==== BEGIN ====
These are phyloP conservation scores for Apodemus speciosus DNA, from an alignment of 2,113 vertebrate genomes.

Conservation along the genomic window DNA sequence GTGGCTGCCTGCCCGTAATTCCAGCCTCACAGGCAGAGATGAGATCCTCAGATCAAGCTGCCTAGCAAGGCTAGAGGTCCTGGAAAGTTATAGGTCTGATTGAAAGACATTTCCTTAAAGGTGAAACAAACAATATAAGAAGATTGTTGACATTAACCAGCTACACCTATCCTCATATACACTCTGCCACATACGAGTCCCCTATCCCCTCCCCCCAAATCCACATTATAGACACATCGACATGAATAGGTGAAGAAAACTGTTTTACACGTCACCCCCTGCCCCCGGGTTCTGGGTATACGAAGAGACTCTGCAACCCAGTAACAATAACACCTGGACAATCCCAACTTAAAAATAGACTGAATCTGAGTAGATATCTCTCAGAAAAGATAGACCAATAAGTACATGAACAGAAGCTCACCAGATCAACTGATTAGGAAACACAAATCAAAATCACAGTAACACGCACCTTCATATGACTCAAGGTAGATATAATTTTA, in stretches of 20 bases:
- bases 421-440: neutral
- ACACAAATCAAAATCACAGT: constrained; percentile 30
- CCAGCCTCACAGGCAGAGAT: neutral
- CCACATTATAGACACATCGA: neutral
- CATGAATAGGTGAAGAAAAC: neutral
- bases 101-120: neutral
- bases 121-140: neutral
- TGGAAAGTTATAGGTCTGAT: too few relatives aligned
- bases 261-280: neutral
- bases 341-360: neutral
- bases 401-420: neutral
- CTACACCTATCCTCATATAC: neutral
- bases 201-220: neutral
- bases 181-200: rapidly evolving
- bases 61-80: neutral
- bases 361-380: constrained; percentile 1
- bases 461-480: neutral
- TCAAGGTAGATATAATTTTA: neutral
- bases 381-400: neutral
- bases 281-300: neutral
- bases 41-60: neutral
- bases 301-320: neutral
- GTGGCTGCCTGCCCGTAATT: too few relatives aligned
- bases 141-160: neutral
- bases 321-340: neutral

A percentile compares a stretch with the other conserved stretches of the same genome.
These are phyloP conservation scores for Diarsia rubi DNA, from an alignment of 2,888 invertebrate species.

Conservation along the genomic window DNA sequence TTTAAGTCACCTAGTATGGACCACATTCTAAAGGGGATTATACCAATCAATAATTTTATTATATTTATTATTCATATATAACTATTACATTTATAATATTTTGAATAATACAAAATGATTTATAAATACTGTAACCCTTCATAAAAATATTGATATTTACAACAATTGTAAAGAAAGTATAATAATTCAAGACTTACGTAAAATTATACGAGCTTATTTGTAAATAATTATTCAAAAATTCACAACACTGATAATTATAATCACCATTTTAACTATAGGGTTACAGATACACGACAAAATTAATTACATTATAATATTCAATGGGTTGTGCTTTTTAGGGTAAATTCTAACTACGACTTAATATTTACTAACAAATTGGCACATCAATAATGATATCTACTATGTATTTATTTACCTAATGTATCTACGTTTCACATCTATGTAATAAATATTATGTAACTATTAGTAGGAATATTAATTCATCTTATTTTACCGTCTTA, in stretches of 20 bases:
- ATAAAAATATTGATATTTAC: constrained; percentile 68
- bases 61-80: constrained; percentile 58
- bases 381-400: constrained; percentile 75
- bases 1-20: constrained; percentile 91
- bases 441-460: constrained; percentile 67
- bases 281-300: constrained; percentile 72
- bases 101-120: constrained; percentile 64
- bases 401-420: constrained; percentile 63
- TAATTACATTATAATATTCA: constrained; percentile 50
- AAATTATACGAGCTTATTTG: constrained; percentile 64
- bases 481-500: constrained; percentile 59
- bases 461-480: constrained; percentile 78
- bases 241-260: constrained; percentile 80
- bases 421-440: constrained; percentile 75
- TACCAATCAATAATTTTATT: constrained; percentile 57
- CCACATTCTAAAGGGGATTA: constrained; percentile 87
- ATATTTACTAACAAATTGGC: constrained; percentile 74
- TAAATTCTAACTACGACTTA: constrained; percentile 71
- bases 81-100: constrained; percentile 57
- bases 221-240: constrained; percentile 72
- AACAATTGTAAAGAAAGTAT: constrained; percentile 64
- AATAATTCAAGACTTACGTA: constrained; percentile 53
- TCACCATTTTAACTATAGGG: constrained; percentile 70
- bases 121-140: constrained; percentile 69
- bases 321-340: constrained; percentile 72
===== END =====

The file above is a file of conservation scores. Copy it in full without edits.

These are phyloP conservation scores for Apodemus speciosus DNA, from an alignment of 2,113 vertebrate genomes.

Conservation along the genomic window DNA sequence GTGGCTGCCTGCCCGTAATTCCAGCCTCACAGGCAGAGATGAGATCCTCAGATCAAGCTGCCTAGCAAGGCTAGAGGTCCTGGAAAGTTATAGGTCTGATTGAAAGACATTTCCTTAAAGGTGAAACAAACAATATAAGAAGATTGTTGACATTAACCAGCTACACCTATCCTCATATACACTCTGCCACATACGAGTCCCCTATCCCCTCCCCCCAAATCCACATTATAGACACATCGACATGAATAGGTGAAGAAAACTGTTTTACACGTCACCCCCTGCCCCCGGGTTCTGGGTATACGAAGAGACTCTGCAACCCAGTAACAATAACACCTGGACAATCCCAACTTAAAAATAGACTGAATCTGAGTAGATATCTCTCAGAAAAGATAGACCAATAAGTACATGAACAGAAGCTCACCAGATCAACTGATTAGGAAACACAAATCAAAATCACAGTAACACGCACCTTCATATGACTCAAGGTAGATATAATTTTA, in stretches of 20 bases:
- bases 421-440: neutral
- ACACAAATCAAAATCACAGT: constrained; percentile 30
- CCAGCCTCACAGGCAGAGAT: neutral
- CCACATTATAGACACATCGA: neutral
- CATGAATAGGTGAAGAAAAC: neutral
- bases 101-120: neutral
- bases 121-140: neutral
- TGGAAAGTTATAGGTCTGAT: too few relatives aligned
- bases 261-280: neutral
- bases 341-360: neutral
- bases 401-420: neutral
- CTACACCTATCCTCATATAC: neutral
- bases 201-220: neutral
- bases 181-200: rapidly evolving
- bases 61-80: neutral
- bases 361-380: constrained; percentile 1
- bases 461-480: neutral
- TCAAGGTAGATATAATTTTA: neutral
- bases 381-400: neutral
- bases 281-300: neutral
- bases 41-60: neutral
- bases 301-320: neutral
- GTGGCTGCCTGCCCGTAATT: too few relatives aligned
- bases 141-160: neutral
- bases 321-340: neutral

A percentile compares a stretch with the other conserved stretches of the same genome.
These are phyloP conservation scores for Diarsia rubi DNA, from an alignment of 2,888 invertebrate species.

Conservation along the genomic window DNA sequence TTTAAGTCACCTAGTATGGACCACATTCTAAAGGGGATTATACCAATCAATAATTTTATTATATTTATTATTCATATATAACTATTACATTTATAATATTTTGAATAATACAAAATGATTTATAAATACTGTAACCCTTCATAAAAATATTGATATTTACAACAATTGTAAAGAAAGTATAATAATTCAAGACTTACGTAAAATTATACGAGCTTATTTGTAAATAATTATTCAAAAATTCACAACACTGATAATTATAATCACCATTTTAACTATAGGGTTACAGATACACGACAAAATTAATTACATTATAATATTCAATGGGTTGTGCTTTTTAGGGTAAATTCTAACTACGACTTAATATTTACTAACAAATTGGCACATCAATAATGATATCTACTATGTATTTATTTACCTAATGTATCTACGTTTCACATCTATGTAATAAATATTATGTAACTATTAGTAGGAATATTAATTCATCTTATTTTACCGTCTTA, in stretches of 20 bases:
- ATAAAAATATTGATATTTAC: constrained; percentile 68
- bases 61-80: constrained; percentile 58
- bases 381-400: constrained; percentile 75
- bases 1-20: constrained; percentile 91
- bases 441-460: constrained; percentile 67
- bases 281-300: constrained; percentile 72
- bases 101-120: constrained; percentile 64
- bases 401-420: constrained; percentile 63
- TAATTACATTATAATATTCA: constrained; percentile 50
- AAATTATACGAGCTTATTTG: constrained; percentile 64
- bases 481-500: constrained; percentile 59
- bases 461-480: constrained; percentile 78
- bases 241-260: constrained; percentile 80
- bases 421-440: constrained; percentile 75
- TACCAATCAATAATTTTATT: constrained; percentile 57
- CCACATTCTAAAGGGGATTA: constrained; percentile 87
- ATATTTACTAACAAATTGGC: constrained; percentile 74
- TAAATTCTAACTACGACTTA: constrained; percentile 71
- bases 81-100: constrained; percentile 57
- bases 221-240: constrained; percentile 72
- AACAATTGTAAAGAAAGTAT: constrained; percentile 64
- AATAATTCAAGACTTACGTA: constrained; percentile 53
- TCACCATTTTAACTATAGGG: constrained; percentile 70
- bases 121-140: constrained; percentile 69
- bases 321-340: constrained; percentile 72